HealthTips and tricks for eating healthy during the holiday season

Tips and tricks for eating healthy during the holiday season

Tips and tricks for eating healthy during the holiday season

Although this holiday season will be like no other we have ever had there is still a strong sense of wanting to celebrate. We are looking forward to the holidays with its festive foods and taking time to connect with friends and family, even though we will be forced to do our visiting virtually.

Feasting is a big part of the holidays — cooking more elaborate meals than we normally eat, and taking the time to enjoy them with our family. It is not necessarily about eating more food but more about the time spent together, preparing, sharing, and enjoying seasonal foods that are associated with the holidays, such as mince pies, pecan pie and Christmas pudding.

Unfortunately, instead of feasting in the traditional context, more often than not we simply focus on quantity rather than quality. This means that we often find ourselves having to navigate through the myriad of rich foods, pastries, and drinks which when consumed in large quantities leave us feeling, tired, bloated, and uncomfortable.

So, this week I want to share a few simple tips on how to enjoy the food without feeling that holiday bloat and some ideas for meals so that you can enjoy everything this season has to offer without feeling guilty about what you are eating.

The holiday season means shorter days and I find that brunches are a great option, allowing you to have a good meal before going out and enjoying a winter day’s activity, such as skating, before coming home to an early dinner. Brunches are also the perfect opportunity to combine sweet and savoury dishes, so that everyone can find something they like, including cold cut meats, cheese, fresh bread, and fresh fruit.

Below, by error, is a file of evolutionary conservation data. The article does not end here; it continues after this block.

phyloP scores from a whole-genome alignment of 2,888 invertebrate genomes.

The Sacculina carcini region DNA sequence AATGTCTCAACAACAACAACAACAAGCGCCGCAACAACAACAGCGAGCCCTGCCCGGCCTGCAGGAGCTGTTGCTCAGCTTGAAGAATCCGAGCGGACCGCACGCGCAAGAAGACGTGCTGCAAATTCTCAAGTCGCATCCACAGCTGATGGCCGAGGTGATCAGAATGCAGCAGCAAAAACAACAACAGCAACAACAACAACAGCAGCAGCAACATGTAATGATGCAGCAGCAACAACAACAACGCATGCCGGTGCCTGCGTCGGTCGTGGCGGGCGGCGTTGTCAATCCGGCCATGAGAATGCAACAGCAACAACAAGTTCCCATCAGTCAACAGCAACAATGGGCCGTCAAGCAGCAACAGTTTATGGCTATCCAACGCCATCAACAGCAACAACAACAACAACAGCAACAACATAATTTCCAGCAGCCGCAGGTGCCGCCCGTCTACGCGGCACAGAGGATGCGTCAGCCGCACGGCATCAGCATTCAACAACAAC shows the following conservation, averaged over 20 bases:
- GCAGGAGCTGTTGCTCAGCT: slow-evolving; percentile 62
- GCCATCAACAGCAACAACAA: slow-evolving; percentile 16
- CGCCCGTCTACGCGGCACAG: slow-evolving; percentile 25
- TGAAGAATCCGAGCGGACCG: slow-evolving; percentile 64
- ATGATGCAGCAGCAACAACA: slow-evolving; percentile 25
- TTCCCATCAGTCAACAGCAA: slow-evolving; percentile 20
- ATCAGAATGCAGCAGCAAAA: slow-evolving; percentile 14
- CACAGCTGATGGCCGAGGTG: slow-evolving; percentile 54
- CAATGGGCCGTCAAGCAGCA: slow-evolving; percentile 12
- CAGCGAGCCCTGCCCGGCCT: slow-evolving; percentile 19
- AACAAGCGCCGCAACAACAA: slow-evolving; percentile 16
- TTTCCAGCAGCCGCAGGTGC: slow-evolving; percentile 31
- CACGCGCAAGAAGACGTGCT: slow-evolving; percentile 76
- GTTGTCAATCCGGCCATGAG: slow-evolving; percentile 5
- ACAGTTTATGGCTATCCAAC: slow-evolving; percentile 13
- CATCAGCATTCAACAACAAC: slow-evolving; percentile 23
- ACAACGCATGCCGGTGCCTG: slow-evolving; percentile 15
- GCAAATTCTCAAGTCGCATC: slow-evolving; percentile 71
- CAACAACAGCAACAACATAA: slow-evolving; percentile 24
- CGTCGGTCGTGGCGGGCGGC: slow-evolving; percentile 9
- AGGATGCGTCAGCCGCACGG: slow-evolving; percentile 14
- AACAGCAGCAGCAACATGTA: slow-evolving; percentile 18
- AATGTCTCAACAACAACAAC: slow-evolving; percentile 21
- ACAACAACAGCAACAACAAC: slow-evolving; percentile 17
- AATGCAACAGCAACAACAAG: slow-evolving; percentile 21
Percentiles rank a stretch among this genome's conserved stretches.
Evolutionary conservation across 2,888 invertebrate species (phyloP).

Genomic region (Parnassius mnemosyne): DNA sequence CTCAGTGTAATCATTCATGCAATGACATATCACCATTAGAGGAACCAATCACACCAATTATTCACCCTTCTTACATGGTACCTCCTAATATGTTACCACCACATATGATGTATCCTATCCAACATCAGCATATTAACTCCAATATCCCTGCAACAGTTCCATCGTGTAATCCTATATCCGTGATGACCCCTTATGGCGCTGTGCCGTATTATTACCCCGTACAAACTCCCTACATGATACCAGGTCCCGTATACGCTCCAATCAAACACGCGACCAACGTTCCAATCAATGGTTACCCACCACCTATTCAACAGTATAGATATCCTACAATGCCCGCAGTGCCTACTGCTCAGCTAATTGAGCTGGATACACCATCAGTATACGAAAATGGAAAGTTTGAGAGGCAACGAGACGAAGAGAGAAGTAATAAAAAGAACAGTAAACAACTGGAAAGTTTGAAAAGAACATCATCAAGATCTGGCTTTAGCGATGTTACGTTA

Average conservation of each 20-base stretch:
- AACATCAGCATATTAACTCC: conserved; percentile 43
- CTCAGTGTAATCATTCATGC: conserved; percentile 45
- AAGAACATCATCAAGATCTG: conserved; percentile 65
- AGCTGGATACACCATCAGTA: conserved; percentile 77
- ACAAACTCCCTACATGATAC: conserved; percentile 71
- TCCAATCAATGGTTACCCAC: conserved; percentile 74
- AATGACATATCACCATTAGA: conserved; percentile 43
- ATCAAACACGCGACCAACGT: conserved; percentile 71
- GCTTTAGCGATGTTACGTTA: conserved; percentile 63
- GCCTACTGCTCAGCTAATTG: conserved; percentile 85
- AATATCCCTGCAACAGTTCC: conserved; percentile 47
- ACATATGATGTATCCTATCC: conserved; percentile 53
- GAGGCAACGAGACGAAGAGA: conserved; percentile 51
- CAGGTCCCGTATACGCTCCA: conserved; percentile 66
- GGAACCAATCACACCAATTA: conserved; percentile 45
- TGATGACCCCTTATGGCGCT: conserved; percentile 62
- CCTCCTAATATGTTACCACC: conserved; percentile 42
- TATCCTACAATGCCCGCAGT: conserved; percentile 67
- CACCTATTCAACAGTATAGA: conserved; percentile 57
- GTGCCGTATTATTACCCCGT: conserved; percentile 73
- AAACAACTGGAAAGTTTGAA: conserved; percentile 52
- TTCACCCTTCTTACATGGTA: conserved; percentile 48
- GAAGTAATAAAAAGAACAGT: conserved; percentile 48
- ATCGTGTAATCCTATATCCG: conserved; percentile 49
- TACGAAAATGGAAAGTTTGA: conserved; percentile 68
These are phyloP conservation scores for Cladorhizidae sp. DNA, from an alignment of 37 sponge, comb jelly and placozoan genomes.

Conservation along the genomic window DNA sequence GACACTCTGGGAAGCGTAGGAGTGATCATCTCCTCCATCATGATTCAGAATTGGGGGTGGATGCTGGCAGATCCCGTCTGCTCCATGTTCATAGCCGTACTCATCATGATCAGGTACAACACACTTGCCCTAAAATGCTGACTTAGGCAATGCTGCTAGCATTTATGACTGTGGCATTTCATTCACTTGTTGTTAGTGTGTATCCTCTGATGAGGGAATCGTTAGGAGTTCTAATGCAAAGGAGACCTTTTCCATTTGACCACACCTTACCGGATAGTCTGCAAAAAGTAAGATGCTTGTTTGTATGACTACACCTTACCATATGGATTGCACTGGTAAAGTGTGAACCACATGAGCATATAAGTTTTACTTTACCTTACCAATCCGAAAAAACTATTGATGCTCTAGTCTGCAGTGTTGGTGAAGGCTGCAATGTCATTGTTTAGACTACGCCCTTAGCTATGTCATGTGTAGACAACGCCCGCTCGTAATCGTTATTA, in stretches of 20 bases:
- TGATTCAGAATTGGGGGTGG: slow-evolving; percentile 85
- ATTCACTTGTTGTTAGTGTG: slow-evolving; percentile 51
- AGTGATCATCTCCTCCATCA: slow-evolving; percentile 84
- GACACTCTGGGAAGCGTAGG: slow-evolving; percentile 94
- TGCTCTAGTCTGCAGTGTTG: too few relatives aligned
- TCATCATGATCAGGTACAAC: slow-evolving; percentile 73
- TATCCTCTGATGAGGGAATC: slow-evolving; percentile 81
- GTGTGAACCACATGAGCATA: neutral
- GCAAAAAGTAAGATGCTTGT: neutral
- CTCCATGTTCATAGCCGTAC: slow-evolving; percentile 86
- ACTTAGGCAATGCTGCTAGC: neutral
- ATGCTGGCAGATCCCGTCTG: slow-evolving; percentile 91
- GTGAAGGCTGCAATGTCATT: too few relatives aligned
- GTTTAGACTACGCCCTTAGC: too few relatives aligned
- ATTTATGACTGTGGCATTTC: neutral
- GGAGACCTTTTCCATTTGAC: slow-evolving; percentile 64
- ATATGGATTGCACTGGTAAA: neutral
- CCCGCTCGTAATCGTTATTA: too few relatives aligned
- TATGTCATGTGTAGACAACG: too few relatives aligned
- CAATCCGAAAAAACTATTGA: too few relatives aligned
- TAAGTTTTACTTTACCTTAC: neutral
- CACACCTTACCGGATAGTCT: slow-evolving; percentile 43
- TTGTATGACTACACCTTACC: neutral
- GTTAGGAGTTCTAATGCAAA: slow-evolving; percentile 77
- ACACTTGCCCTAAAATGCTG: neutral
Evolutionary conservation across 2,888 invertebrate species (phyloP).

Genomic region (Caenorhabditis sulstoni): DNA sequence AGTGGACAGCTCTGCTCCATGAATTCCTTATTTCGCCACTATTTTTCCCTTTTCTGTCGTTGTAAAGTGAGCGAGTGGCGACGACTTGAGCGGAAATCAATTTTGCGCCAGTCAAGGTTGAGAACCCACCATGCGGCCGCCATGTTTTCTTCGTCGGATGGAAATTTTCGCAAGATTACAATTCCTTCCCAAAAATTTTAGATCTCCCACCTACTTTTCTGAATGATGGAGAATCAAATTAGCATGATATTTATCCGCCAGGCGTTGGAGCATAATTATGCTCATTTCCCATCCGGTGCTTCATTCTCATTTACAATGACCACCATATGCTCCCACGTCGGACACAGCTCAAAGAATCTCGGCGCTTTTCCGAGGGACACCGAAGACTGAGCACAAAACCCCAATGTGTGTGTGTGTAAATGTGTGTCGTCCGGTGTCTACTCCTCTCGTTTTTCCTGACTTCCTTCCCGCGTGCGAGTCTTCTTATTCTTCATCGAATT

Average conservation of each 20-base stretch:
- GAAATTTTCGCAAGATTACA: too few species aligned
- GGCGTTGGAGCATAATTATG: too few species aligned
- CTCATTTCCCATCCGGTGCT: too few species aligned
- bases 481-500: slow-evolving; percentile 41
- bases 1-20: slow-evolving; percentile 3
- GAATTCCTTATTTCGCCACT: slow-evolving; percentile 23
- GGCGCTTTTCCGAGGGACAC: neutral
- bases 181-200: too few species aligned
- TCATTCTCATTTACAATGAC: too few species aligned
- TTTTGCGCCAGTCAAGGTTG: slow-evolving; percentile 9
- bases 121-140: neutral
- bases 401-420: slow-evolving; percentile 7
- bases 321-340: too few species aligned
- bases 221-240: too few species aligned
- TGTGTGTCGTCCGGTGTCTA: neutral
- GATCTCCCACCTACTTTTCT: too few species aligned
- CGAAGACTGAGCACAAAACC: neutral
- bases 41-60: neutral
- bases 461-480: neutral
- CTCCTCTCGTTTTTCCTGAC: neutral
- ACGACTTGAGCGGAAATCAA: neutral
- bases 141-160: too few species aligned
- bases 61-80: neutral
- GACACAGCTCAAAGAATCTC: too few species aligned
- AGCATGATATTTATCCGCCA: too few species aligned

Dust off your slow cooker and try out some new recipes or trusted old ones, so that you can sit back and relax knowing that you have a good meal waiting for you in the evening. Another option is to go for one-pan dinners like this chicken drumstick one pan recipe. Single pan meals generally require very little prep work and are easy to make, leaving you time to relax and indulge in your favourite book and television show.

This one pan chicken, grape and veggie bake is great for either lunch or dinner. 

Instead of focusing on the ‘guilt’ of eating too much, turn your attention and look for the seasonal, indulgent food or treats that you do not eat during the rest of the year. You can then thoroughly appreciate the flavours and textures. This also means that you are more likely to eat until you are satisfied, enjoying the moment, instead of eating until you are stuffed, it is about quality over quantity.

A colourful plate is always more appetizing, so mix and match your veggies and fruits on about half of your plate and then leave space for the other foods. This way you can eat to your fill without feeling bloated at the end of the meal.

We also tend to eat foods out of habit rather than because we enjoy and like them, so take the time to look at what you like eating, rather than what the season ‘suggests’ we should be eating. I would rather have a nice roast chicken, with stuffing and all the trimmings, than a turkey, as I find turkey quite bland and hard to cook it ‘just right’.

If you are drinking an alcoholic beverage with your meals and know you will probably indulge, try, and alternate with a glass of water, reducing the amount of ‘empty calories’ you are consuming.

We often tend to skip meals with the idea of having a larger meal later, however, this usually backfires resulting in us feeling ravenous and eating more than we need or want. Instead, consider snacking on some fruit, a piece of cheese or a handful of nuts to keep the hunger at bay. This will avoid you feeling very uncomfortable for the rest of the day.


Send your nutrition questions to susan@susanalsembach.com

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